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Illustration: Dom Guzman

Following a busy year for edtech, online learning platform Coursera has filed to go public.

Coursera is backed by investors including The World Bank and EDBI. The investors set to receive the biggest payout from the IPO include New Enterprise Associates, G Squared, Kleiner Perkins and Future Fund.

As a private company, Coursera raised more than $443 million in funding, according to Crunchbase. It last raised a $130 million Series F led by NEA in July 2020.

Coursera reported $293.5 million in revenue in 2020, up 59 percent from $184.4 million in 2019. Its net loss also grew in that period from $46.7 million in 2019 to $66.8 million in 2020.

As of the end of 2020, the company has over 77 million registered learners on its platform. More than 4,000 academic institutions, 2,000 organizations and 300 government entities had used Coursera for student, employee and resident training, the company said in its S-1.

Edtech in general has been a topic of discussion over the past year as the COVID-19 pandemic has forced distance learning on teachers and students. The company acknowledged how the pandemic “sharply increased the need for online learning beginning in 2020,” but also stated in its Risk Factors section that it couldn’t predict if the online learning trend would stick.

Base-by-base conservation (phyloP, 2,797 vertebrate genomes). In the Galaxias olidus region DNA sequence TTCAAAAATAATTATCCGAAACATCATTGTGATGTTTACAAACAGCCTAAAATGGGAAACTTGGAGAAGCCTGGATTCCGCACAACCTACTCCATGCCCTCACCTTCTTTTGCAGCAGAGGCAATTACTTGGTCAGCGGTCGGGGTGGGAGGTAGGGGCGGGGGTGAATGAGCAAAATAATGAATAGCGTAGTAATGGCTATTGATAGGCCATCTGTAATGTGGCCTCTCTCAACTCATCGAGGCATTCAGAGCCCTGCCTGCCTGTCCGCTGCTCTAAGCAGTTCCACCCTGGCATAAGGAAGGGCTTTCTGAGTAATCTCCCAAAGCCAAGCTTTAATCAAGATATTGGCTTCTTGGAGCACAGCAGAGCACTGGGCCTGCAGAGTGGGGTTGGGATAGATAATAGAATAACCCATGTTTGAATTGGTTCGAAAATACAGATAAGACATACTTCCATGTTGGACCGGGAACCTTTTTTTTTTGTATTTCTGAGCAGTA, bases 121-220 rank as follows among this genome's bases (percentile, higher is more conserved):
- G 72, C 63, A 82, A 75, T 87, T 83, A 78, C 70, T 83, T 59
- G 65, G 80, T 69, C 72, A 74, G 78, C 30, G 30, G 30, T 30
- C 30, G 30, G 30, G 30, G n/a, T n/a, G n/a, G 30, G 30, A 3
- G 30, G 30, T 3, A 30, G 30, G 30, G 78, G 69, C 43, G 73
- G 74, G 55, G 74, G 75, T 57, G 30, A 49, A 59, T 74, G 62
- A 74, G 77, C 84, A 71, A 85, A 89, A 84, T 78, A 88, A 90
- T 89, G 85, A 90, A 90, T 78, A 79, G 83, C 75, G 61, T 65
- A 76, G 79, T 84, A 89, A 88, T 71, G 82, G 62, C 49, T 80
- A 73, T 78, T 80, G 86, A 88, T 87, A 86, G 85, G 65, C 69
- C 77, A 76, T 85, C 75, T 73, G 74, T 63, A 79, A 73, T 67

“Although we believe our business has also been positively impacted to some extent by several trends related to the COVID-19 pandemic, including the increased need or willingness of businesses, governments, and educational institutions to adopt remote, online, and asynchronous learning and training, we cannot predict whether these trends will continue if and when the pandemic begins to subside, restrictions ease, and the risk and barriers associated with in-person learning and training decrease,” Coursera wrote.

It also acknowledged among its risk factors that, “while the COVID-19 pandemic has accelerated the market for online learning solutions, it is still less mature than the market for in-person learning and training, which many businesses currently utilize, and these businesses may be slow or unwilling to migrate from these legacy approaches.”

Coursera is one of the bigger names in the world of edtech, partnering with well-known institutions like Stanford University and Princeton University to offer courses such as Introduction to Logic, Machine Learning and Essentials of Palliative Care.

One of its more interesting risk factors: Coursera acknowledged that the reputation of for-profit postsecondary institutions and the scrutiny they’re under could negatively impact its business, despite the company steering clear of them.

“Even though we do not market our solutions to these institutions, this negative media attention may nevertheless add to the skepticism about online higher education generally, including our solutions,” the company wrote.

Coursera is one of several venture-backed companies to file to go public in the past week. ThredUp, AppLovin, Compass and Vizio all filed S-1 registration documents with the Securities and Exchange Commission this week.

Morgan Stanley, Goldman Sachs and Citigroup are among the underwriters for Coursera’s IPO. The company has applied to list on the New York Stock Exchange under the ticker COUR.

Source: Coursera Files To Go Public After Online Learning’s Big Year